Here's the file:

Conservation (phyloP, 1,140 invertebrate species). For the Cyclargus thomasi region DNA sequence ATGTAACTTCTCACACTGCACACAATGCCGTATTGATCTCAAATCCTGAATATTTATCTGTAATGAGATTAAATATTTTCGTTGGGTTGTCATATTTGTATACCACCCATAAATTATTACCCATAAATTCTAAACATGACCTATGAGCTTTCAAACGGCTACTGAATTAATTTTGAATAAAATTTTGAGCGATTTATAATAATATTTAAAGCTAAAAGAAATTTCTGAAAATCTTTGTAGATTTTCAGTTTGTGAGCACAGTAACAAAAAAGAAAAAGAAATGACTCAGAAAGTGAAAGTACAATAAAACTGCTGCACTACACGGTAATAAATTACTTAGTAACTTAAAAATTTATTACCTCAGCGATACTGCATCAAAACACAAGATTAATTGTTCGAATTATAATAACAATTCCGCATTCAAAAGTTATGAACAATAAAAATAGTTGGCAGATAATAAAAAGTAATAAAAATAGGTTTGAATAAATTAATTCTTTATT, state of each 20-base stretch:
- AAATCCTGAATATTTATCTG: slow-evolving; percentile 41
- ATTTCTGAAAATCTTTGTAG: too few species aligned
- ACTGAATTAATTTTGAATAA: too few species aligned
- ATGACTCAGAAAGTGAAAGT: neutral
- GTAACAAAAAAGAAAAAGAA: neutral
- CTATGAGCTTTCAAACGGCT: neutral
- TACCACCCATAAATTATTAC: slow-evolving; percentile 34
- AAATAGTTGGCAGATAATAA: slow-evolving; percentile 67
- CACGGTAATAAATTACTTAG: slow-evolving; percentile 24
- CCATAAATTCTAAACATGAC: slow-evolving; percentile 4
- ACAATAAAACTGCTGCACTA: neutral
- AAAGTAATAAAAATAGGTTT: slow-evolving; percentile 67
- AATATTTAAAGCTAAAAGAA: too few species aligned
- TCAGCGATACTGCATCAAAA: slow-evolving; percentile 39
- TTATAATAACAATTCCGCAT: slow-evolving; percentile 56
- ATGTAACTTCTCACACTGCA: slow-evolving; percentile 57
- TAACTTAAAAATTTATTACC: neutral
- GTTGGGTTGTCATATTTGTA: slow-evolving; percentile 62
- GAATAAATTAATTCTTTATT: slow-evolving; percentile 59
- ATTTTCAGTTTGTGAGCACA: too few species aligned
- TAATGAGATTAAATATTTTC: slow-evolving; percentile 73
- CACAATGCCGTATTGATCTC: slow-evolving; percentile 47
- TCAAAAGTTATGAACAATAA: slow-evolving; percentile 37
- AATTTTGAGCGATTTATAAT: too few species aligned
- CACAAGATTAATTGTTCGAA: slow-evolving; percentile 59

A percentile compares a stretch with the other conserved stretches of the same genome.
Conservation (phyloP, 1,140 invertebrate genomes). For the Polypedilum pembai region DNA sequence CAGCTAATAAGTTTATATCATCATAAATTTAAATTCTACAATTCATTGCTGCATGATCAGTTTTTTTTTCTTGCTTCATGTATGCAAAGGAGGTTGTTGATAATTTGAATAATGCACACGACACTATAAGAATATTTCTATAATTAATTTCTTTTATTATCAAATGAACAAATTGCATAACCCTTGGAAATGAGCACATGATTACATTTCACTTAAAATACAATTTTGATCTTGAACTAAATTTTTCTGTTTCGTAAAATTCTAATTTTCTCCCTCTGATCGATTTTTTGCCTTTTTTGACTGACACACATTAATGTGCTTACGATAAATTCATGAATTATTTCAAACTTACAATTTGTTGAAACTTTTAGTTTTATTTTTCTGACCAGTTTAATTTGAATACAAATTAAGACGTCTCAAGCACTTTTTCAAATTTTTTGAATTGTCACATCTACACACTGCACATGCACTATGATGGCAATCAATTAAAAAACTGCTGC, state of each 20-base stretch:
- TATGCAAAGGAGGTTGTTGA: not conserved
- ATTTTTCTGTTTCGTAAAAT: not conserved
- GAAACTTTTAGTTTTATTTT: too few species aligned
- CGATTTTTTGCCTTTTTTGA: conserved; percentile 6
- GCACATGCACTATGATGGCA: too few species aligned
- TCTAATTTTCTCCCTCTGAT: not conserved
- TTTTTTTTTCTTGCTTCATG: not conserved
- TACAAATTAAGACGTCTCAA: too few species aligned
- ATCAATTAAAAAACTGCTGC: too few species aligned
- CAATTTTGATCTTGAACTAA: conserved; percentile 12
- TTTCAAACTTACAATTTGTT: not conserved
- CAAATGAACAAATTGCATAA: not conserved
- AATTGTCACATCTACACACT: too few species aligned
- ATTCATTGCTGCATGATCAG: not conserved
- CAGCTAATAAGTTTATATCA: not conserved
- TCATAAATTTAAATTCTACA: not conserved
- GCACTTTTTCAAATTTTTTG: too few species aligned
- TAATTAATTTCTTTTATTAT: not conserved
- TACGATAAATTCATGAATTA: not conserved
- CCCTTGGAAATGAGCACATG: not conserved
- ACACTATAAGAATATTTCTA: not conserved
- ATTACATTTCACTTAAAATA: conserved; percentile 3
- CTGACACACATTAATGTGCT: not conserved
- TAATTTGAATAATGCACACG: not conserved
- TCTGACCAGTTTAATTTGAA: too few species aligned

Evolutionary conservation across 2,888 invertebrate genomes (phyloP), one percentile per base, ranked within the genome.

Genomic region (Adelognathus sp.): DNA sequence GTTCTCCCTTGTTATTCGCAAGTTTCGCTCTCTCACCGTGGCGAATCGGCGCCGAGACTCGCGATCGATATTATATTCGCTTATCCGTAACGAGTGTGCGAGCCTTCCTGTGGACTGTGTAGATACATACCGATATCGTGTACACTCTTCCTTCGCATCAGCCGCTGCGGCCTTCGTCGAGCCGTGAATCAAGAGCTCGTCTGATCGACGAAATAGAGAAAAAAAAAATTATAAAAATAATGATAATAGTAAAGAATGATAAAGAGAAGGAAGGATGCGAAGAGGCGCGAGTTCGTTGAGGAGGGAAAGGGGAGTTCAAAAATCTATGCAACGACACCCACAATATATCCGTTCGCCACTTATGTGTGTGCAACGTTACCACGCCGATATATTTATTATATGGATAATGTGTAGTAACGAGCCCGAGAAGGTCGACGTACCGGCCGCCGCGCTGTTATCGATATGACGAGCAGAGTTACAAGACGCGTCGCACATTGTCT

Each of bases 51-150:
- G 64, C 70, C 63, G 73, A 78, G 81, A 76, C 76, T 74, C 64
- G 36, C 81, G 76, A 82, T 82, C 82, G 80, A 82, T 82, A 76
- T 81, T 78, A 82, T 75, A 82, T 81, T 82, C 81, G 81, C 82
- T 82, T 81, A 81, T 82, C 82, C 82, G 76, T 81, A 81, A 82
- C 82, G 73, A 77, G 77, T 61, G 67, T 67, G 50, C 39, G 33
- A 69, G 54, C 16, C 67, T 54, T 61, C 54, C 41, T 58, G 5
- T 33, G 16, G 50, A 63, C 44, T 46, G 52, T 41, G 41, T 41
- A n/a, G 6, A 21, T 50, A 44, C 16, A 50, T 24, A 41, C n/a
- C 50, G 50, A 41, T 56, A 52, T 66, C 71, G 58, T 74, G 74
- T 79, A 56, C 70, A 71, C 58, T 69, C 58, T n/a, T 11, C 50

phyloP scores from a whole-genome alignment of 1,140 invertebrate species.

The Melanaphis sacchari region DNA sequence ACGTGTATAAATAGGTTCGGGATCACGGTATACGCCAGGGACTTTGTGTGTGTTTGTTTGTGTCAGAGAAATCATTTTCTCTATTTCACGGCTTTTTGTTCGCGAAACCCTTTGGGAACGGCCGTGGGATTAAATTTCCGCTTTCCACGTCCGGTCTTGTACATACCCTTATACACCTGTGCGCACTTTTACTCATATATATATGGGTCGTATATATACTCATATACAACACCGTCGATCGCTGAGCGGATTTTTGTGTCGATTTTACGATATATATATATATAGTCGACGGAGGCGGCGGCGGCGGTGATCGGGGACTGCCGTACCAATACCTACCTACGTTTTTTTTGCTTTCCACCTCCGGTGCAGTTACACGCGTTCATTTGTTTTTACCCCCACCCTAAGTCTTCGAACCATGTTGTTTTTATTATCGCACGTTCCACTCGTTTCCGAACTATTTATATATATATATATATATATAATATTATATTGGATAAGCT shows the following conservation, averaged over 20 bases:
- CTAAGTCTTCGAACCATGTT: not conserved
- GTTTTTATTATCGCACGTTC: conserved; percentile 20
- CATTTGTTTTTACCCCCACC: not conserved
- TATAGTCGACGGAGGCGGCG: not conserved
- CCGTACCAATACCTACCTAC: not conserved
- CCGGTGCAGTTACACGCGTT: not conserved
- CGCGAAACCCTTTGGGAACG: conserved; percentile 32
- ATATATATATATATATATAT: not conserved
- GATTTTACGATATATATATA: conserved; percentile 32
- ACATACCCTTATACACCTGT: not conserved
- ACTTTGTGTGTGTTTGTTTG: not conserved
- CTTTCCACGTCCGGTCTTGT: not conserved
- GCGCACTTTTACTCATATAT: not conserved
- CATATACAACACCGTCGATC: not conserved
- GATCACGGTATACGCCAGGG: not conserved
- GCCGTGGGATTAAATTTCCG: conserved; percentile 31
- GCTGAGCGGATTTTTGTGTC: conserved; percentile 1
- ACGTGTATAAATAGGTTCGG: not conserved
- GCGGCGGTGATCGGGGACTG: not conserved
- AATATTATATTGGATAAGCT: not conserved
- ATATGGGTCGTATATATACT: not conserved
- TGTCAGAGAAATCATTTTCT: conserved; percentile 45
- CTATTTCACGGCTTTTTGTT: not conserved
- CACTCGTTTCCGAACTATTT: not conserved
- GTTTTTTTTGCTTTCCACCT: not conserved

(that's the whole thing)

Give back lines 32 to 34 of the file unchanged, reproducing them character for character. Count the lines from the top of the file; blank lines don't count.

- CGATTTTTTGCCTTTTTTGA: conserved; percentile 6
- GCACATGCACTATGATGGCA: too few species aligned
- TCTAATTTTCTCCCTCTGAT: not conserved